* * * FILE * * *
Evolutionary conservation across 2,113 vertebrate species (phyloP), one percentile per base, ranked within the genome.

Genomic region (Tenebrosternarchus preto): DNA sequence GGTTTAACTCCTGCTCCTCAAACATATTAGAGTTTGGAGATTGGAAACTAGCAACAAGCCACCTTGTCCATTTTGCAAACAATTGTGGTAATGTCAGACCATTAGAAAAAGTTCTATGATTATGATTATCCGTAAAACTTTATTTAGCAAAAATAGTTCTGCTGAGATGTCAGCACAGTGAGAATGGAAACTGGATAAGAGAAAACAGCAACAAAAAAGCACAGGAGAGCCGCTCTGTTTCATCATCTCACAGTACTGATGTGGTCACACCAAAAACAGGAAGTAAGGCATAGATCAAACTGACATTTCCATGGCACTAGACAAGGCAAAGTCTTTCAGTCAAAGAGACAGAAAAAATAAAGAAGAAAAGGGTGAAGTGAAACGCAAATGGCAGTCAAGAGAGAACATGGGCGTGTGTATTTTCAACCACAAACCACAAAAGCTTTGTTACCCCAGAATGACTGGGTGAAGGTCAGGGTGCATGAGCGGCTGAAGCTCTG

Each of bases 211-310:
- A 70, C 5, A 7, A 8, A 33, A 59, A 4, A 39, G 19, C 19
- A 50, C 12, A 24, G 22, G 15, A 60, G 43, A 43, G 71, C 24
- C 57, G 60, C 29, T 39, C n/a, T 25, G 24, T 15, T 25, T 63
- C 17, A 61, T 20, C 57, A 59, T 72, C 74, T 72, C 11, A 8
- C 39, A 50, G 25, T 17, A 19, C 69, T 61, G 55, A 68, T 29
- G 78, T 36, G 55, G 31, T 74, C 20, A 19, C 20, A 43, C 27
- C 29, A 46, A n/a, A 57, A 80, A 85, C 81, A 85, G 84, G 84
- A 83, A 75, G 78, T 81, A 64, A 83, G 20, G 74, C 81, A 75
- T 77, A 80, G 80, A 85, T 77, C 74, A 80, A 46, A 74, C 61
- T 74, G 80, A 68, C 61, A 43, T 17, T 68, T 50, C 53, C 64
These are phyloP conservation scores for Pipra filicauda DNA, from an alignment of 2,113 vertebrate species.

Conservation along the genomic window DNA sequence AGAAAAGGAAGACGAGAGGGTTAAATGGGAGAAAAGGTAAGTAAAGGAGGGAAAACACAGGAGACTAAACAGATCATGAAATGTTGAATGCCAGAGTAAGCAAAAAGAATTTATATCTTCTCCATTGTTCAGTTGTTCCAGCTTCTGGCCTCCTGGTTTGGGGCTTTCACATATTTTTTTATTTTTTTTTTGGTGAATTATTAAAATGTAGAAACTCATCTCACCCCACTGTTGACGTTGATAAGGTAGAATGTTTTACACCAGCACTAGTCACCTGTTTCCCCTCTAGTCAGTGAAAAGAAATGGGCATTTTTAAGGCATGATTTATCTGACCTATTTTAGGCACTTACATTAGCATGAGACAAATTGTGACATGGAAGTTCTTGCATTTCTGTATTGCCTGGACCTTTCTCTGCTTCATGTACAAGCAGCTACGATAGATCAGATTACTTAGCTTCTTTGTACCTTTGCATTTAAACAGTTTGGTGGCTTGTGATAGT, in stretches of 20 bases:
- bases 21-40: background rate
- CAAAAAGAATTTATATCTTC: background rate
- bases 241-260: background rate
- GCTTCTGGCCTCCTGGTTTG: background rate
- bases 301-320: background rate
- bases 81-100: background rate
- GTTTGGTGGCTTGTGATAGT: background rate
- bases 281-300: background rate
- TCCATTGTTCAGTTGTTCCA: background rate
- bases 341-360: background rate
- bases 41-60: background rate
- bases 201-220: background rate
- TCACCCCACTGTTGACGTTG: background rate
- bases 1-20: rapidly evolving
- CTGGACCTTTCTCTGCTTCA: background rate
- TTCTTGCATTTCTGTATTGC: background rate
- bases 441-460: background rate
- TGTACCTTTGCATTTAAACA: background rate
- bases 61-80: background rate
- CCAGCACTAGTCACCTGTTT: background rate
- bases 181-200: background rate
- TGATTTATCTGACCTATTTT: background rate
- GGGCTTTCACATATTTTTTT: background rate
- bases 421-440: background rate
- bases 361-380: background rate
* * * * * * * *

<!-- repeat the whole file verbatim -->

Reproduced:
Evolutionary conservation across 2,113 vertebrate species (phyloP), one percentile per base, ranked within the genome.

Genomic region (Tenebrosternarchus preto): DNA sequence GGTTTAACTCCTGCTCCTCAAACATATTAGAGTTTGGAGATTGGAAACTAGCAACAAGCCACCTTGTCCATTTTGCAAACAATTGTGGTAATGTCAGACCATTAGAAAAAGTTCTATGATTATGATTATCCGTAAAACTTTATTTAGCAAAAATAGTTCTGCTGAGATGTCAGCACAGTGAGAATGGAAACTGGATAAGAGAAAACAGCAACAAAAAAGCACAGGAGAGCCGCTCTGTTTCATCATCTCACAGTACTGATGTGGTCACACCAAAAACAGGAAGTAAGGCATAGATCAAACTGACATTTCCATGGCACTAGACAAGGCAAAGTCTTTCAGTCAAAGAGACAGAAAAAATAAAGAAGAAAAGGGTGAAGTGAAACGCAAATGGCAGTCAAGAGAGAACATGGGCGTGTGTATTTTCAACCACAAACCACAAAAGCTTTGTTACCCCAGAATGACTGGGTGAAGGTCAGGGTGCATGAGCGGCTGAAGCTCTG

Each of bases 211-310:
- A 70, C 5, A 7, A 8, A 33, A 59, A 4, A 39, G 19, C 19
- A 50, C 12, A 24, G 22, G 15, A 60, G 43, A 43, G 71, C 24
- C 57, G 60, C 29, T 39, C n/a, T 25, G 24, T 15, T 25, T 63
- C 17, A 61, T 20, C 57, A 59, T 72, C 74, T 72, C 11, A 8
- C 39, A 50, G 25, T 17, A 19, C 69, T 61, G 55, A 68, T 29
- G 78, T 36, G 55, G 31, T 74, C 20, A 19, C 20, A 43, C 27
- C 29, A 46, A n/a, A 57, A 80, A 85, C 81, A 85, G 84, G 84
- A 83, A 75, G 78, T 81, A 64, A 83, G 20, G 74, C 81, A 75
- T 77, A 80, G 80, A 85, T 77, C 74, A 80, A 46, A 74, C 61
- T 74, G 80, A 68, C 61, A 43, T 17, T 68, T 50, C 53, C 64
These are phyloP conservation scores for Pipra filicauda DNA, from an alignment of 2,113 vertebrate species.

Conservation along the genomic window DNA sequence AGAAAAGGAAGACGAGAGGGTTAAATGGGAGAAAAGGTAAGTAAAGGAGGGAAAACACAGGAGACTAAACAGATCATGAAATGTTGAATGCCAGAGTAAGCAAAAAGAATTTATATCTTCTCCATTGTTCAGTTGTTCCAGCTTCTGGCCTCCTGGTTTGGGGCTTTCACATATTTTTTTATTTTTTTTTTGGTGAATTATTAAAATGTAGAAACTCATCTCACCCCACTGTTGACGTTGATAAGGTAGAATGTTTTACACCAGCACTAGTCACCTGTTTCCCCTCTAGTCAGTGAAAAGAAATGGGCATTTTTAAGGCATGATTTATCTGACCTATTTTAGGCACTTACATTAGCATGAGACAAATTGTGACATGGAAGTTCTTGCATTTCTGTATTGCCTGGACCTTTCTCTGCTTCATGTACAAGCAGCTACGATAGATCAGATTACTTAGCTTCTTTGTACCTTTGCATTTAAACAGTTTGGTGGCTTGTGATAGT, in stretches of 20 bases:
- bases 21-40: background rate
- CAAAAAGAATTTATATCTTC: background rate
- bases 241-260: background rate
- GCTTCTGGCCTCCTGGTTTG: background rate
- bases 301-320: background rate
- bases 81-100: background rate
- GTTTGGTGGCTTGTGATAGT: background rate
- bases 281-300: background rate
- TCCATTGTTCAGTTGTTCCA: background rate
- bases 341-360: background rate
- bases 41-60: background rate
- bases 201-220: background rate
- TCACCCCACTGTTGACGTTG: background rate
- bases 1-20: rapidly evolving
- CTGGACCTTTCTCTGCTTCA: background rate
- TTCTTGCATTTCTGTATTGC: background rate
- bases 441-460: background rate
- TGTACCTTTGCATTTAAACA: background rate
- bases 61-80: background rate
- CCAGCACTAGTCACCTGTTT: background rate
- bases 181-200: background rate
- TGATTTATCTGACCTATTTT: background rate
- GGGCTTTCACATATTTTTTT: background rate
- bases 421-440: background rate
- bases 361-380: background rate